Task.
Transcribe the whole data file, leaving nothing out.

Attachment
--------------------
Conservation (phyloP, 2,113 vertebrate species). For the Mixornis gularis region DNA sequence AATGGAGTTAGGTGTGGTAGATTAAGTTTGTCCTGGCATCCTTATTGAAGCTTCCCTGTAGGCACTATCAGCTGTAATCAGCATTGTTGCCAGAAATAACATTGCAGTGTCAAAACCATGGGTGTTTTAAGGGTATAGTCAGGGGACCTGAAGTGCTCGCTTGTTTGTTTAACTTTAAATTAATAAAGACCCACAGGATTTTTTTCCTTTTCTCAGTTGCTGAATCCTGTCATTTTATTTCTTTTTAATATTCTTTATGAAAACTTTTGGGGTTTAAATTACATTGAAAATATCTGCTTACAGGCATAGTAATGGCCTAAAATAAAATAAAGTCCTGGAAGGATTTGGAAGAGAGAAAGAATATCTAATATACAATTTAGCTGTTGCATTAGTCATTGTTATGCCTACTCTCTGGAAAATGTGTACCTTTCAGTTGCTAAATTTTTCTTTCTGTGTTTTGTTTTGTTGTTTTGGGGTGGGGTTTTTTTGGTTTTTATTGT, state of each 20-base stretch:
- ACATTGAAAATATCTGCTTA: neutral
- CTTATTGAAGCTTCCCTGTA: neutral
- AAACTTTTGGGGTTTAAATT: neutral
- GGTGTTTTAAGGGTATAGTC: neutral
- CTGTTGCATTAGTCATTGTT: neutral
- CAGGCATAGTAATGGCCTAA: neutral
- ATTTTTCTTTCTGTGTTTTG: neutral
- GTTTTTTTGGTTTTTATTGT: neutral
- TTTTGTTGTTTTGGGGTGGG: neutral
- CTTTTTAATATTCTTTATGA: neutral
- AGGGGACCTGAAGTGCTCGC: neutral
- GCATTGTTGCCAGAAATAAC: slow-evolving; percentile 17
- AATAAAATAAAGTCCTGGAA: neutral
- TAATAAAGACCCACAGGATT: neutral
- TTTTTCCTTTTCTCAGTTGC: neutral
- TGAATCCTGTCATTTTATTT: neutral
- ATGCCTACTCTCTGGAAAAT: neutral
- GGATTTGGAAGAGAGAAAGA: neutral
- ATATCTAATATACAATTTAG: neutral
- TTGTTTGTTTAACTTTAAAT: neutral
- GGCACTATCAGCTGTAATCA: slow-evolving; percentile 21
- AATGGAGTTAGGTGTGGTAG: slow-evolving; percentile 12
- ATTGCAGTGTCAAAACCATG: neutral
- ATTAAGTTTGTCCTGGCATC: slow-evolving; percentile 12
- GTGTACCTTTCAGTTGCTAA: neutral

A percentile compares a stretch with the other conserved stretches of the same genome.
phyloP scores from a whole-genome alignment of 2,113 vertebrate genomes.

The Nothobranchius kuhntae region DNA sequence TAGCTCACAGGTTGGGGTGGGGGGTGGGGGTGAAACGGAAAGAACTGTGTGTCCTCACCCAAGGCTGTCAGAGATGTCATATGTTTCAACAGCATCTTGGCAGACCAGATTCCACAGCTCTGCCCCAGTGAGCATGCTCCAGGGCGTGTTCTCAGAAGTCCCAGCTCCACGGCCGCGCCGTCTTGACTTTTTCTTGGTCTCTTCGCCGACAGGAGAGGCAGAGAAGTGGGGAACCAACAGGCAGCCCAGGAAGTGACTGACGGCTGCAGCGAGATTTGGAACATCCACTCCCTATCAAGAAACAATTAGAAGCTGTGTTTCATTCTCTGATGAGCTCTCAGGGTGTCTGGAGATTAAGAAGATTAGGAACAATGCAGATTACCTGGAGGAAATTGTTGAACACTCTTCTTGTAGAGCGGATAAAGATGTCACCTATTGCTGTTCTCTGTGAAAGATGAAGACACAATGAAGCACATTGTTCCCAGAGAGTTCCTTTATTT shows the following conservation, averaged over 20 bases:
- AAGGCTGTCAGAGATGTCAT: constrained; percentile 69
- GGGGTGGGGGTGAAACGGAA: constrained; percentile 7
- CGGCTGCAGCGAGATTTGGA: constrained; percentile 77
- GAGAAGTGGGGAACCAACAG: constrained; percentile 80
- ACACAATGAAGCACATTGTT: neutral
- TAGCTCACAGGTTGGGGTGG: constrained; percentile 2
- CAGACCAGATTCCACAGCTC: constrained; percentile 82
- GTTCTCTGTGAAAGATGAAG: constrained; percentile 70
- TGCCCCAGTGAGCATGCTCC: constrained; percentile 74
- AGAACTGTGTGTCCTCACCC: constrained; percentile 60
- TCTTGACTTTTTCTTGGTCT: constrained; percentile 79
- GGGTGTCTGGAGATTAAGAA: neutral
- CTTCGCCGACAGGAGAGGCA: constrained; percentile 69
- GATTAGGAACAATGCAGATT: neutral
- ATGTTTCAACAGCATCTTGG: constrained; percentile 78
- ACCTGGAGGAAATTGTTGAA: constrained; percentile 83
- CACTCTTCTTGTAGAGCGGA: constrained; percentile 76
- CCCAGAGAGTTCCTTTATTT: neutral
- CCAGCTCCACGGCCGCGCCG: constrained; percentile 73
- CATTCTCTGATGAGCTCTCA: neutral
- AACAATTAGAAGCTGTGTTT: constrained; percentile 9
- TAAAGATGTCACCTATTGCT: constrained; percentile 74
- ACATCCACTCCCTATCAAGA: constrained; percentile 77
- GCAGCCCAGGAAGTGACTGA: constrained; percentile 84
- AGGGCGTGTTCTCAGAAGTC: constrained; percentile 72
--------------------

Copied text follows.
Conservation (phyloP, 2,113 vertebrate species). For the Mixornis gularis region DNA sequence AATGGAGTTAGGTGTGGTAGATTAAGTTTGTCCTGGCATCCTTATTGAAGCTTCCCTGTAGGCACTATCAGCTGTAATCAGCATTGTTGCCAGAAATAACATTGCAGTGTCAAAACCATGGGTGTTTTAAGGGTATAGTCAGGGGACCTGAAGTGCTCGCTTGTTTGTTTAACTTTAAATTAATAAAGACCCACAGGATTTTTTTCCTTTTCTCAGTTGCTGAATCCTGTCATTTTATTTCTTTTTAATATTCTTTATGAAAACTTTTGGGGTTTAAATTACATTGAAAATATCTGCTTACAGGCATAGTAATGGCCTAAAATAAAATAAAGTCCTGGAAGGATTTGGAAGAGAGAAAGAATATCTAATATACAATTTAGCTGTTGCATTAGTCATTGTTATGCCTACTCTCTGGAAAATGTGTACCTTTCAGTTGCTAAATTTTTCTTTCTGTGTTTTGTTTTGTTGTTTTGGGGTGGGGTTTTTTTGGTTTTTATTGT, state of each 20-base stretch:
- ACATTGAAAATATCTGCTTA: neutral
- CTTATTGAAGCTTCCCTGTA: neutral
- AAACTTTTGGGGTTTAAATT: neutral
- GGTGTTTTAAGGGTATAGTC: neutral
- CTGTTGCATTAGTCATTGTT: neutral
- CAGGCATAGTAATGGCCTAA: neutral
- ATTTTTCTTTCTGTGTTTTG: neutral
- GTTTTTTTGGTTTTTATTGT: neutral
- TTTTGTTGTTTTGGGGTGGG: neutral
- CTTTTTAATATTCTTTATGA: neutral
- AGGGGACCTGAAGTGCTCGC: neutral
- GCATTGTTGCCAGAAATAAC: slow-evolving; percentile 17
- AATAAAATAAAGTCCTGGAA: neutral
- TAATAAAGACCCACAGGATT: neutral
- TTTTTCCTTTTCTCAGTTGC: neutral
- TGAATCCTGTCATTTTATTT: neutral
- ATGCCTACTCTCTGGAAAAT: neutral
- GGATTTGGAAGAGAGAAAGA: neutral
- ATATCTAATATACAATTTAG: neutral
- TTGTTTGTTTAACTTTAAAT: neutral
- GGCACTATCAGCTGTAATCA: slow-evolving; percentile 21
- AATGGAGTTAGGTGTGGTAG: slow-evolving; percentile 12
- ATTGCAGTGTCAAAACCATG: neutral
- ATTAAGTTTGTCCTGGCATC: slow-evolving; percentile 12
- GTGTACCTTTCAGTTGCTAA: neutral

A percentile compares a stretch with the other conserved stretches of the same genome.
phyloP scores from a whole-genome alignment of 2,113 vertebrate genomes.

The Nothobranchius kuhntae region DNA sequence TAGCTCACAGGTTGGGGTGGGGGGTGGGGGTGAAACGGAAAGAACTGTGTGTCCTCACCCAAGGCTGTCAGAGATGTCATATGTTTCAACAGCATCTTGGCAGACCAGATTCCACAGCTCTGCCCCAGTGAGCATGCTCCAGGGCGTGTTCTCAGAAGTCCCAGCTCCACGGCCGCGCCGTCTTGACTTTTTCTTGGTCTCTTCGCCGACAGGAGAGGCAGAGAAGTGGGGAACCAACAGGCAGCCCAGGAAGTGACTGACGGCTGCAGCGAGATTTGGAACATCCACTCCCTATCAAGAAACAATTAGAAGCTGTGTTTCATTCTCTGATGAGCTCTCAGGGTGTCTGGAGATTAAGAAGATTAGGAACAATGCAGATTACCTGGAGGAAATTGTTGAACACTCTTCTTGTAGAGCGGATAAAGATGTCACCTATTGCTGTTCTCTGTGAAAGATGAAGACACAATGAAGCACATTGTTCCCAGAGAGTTCCTTTATTT shows the following conservation, averaged over 20 bases:
- AAGGCTGTCAGAGATGTCAT: constrained; percentile 69
- GGGGTGGGGGTGAAACGGAA: constrained; percentile 7
- CGGCTGCAGCGAGATTTGGA: constrained; percentile 77
- GAGAAGTGGGGAACCAACAG: constrained; percentile 80
- ACACAATGAAGCACATTGTT: neutral
- TAGCTCACAGGTTGGGGTGG: constrained; percentile 2
- CAGACCAGATTCCACAGCTC: constrained; percentile 82
- GTTCTCTGTGAAAGATGAAG: constrained; percentile 70
- TGCCCCAGTGAGCATGCTCC: constrained; percentile 74
- AGAACTGTGTGTCCTCACCC: constrained; percentile 60
- TCTTGACTTTTTCTTGGTCT: constrained; percentile 79
- GGGTGTCTGGAGATTAAGAA: neutral
- CTTCGCCGACAGGAGAGGCA: constrained; percentile 69
- GATTAGGAACAATGCAGATT: neutral
- ATGTTTCAACAGCATCTTGG: constrained; percentile 78
- ACCTGGAGGAAATTGTTGAA: constrained; percentile 83
- CACTCTTCTTGTAGAGCGGA: constrained; percentile 76
- CCCAGAGAGTTCCTTTATTT: neutral
- CCAGCTCCACGGCCGCGCCG: constrained; percentile 73
- CATTCTCTGATGAGCTCTCA: neutral
- AACAATTAGAAGCTGTGTTT: constrained; percentile 9
- TAAAGATGTCACCTATTGCT: constrained; percentile 74
- ACATCCACTCCCTATCAAGA: constrained; percentile 77
- GCAGCCCAGGAAGTGACTGA: constrained; percentile 84
- AGGGCGTGTTCTCAGAAGTC: constrained; percentile 72